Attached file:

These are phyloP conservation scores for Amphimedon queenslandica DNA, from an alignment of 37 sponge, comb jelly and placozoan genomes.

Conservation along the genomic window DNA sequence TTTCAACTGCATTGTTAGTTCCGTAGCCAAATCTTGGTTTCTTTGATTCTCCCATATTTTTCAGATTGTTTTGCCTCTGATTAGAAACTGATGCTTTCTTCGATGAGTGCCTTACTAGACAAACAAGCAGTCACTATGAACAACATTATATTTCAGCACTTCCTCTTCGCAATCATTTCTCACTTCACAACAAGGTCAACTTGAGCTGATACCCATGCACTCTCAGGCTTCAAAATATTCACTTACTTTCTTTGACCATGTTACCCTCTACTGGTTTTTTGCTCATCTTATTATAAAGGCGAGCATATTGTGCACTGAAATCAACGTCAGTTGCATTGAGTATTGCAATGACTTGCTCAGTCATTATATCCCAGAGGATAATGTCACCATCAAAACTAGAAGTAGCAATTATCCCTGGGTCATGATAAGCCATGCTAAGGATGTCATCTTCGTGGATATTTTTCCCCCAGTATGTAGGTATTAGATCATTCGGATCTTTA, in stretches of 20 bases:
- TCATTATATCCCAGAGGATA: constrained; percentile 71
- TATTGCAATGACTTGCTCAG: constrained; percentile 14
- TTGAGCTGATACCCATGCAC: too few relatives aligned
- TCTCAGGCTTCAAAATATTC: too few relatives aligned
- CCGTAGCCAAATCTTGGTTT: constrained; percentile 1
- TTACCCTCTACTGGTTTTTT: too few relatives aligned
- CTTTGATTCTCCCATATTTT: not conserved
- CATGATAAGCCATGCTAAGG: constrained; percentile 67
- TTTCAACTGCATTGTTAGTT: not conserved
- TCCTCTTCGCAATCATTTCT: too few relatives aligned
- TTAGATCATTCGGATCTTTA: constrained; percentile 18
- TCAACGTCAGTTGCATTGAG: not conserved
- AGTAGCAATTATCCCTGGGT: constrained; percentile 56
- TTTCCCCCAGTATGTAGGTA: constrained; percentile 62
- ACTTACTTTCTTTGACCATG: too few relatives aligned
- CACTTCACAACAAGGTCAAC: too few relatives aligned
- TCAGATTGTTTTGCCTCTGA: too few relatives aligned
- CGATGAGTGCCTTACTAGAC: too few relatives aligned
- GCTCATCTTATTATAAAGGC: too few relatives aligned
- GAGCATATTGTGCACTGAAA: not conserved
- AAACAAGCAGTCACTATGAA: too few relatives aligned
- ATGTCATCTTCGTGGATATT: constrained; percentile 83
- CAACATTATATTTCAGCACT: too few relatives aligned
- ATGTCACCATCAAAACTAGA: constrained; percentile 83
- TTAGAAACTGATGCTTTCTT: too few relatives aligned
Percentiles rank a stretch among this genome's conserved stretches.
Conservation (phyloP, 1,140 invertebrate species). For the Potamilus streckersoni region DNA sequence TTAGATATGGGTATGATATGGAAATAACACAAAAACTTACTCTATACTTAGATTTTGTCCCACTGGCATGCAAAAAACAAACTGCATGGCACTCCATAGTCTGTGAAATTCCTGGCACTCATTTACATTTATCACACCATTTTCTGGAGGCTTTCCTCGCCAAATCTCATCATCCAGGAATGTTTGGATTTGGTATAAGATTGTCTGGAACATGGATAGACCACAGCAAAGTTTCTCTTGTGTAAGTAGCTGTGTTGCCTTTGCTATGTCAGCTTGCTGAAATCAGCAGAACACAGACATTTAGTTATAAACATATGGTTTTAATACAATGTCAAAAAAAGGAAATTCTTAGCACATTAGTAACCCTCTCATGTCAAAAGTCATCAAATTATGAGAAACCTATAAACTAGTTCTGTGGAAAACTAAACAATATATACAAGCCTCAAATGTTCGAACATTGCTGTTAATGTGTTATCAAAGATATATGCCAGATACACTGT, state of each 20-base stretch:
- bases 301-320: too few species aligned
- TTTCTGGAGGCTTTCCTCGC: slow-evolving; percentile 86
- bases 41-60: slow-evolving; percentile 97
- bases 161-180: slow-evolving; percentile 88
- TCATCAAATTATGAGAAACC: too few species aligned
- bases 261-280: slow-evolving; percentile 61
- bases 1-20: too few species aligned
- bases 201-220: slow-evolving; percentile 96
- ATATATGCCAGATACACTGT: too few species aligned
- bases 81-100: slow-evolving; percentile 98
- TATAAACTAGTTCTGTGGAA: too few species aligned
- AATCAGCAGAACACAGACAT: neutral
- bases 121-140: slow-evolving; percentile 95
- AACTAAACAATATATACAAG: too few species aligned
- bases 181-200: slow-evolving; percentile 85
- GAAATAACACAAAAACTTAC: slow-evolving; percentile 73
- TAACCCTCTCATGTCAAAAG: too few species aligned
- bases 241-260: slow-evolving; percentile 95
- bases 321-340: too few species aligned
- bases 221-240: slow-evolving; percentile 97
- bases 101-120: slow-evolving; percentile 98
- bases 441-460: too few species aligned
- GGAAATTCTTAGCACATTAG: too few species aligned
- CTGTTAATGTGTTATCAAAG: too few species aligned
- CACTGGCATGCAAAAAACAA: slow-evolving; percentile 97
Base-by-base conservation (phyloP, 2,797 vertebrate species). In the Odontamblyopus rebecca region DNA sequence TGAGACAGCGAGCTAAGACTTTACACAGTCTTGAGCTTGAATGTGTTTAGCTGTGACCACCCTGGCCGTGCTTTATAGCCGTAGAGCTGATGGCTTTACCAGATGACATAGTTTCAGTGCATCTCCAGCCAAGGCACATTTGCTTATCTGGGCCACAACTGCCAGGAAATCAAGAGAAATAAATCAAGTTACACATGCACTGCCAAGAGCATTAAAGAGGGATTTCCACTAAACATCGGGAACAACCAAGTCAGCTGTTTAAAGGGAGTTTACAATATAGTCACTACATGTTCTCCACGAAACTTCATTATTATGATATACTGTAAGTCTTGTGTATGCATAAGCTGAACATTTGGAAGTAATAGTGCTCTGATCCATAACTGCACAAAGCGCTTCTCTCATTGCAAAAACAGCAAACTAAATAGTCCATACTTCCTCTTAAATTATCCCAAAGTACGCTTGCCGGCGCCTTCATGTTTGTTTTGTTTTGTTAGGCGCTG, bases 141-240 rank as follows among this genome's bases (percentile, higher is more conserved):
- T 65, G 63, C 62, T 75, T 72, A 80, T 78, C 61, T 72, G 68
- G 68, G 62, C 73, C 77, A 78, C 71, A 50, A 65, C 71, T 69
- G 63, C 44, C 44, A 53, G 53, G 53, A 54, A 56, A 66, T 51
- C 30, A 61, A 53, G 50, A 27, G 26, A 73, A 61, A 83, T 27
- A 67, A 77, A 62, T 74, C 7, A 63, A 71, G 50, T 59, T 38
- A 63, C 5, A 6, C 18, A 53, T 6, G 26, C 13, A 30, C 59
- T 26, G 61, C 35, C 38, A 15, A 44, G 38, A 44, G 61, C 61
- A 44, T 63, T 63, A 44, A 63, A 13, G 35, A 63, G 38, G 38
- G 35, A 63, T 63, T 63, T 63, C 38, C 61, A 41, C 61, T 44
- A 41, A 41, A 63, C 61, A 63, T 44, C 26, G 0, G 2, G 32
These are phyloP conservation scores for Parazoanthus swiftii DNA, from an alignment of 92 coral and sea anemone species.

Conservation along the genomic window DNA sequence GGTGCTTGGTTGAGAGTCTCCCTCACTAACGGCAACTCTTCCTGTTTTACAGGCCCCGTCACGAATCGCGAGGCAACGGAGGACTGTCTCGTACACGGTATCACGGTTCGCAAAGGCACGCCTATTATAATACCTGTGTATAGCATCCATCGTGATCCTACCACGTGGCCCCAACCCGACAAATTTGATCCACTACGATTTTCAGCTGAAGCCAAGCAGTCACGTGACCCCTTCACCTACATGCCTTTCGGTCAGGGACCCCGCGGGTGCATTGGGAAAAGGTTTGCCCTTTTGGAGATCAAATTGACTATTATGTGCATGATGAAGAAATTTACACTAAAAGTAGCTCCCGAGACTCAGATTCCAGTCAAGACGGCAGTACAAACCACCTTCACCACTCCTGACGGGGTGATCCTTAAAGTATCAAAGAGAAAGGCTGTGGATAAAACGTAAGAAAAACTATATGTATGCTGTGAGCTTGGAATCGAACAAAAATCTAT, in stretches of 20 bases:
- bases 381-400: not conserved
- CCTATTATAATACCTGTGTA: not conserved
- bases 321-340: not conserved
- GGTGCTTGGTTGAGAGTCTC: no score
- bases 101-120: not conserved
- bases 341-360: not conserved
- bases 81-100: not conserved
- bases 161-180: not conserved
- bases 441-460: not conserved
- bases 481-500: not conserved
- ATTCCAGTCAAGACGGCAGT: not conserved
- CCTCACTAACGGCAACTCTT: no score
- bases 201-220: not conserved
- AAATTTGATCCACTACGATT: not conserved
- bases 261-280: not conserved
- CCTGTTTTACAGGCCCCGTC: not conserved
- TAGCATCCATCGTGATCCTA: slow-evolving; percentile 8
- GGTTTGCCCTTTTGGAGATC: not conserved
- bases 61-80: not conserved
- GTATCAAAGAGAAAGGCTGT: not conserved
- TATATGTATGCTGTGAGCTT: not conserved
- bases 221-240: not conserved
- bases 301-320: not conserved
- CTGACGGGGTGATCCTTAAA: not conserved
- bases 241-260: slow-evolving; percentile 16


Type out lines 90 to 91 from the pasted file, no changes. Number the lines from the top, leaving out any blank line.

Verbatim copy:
- bases 301-320: not conserved
- CTGACGGGGTGATCCTTAAA: not conserved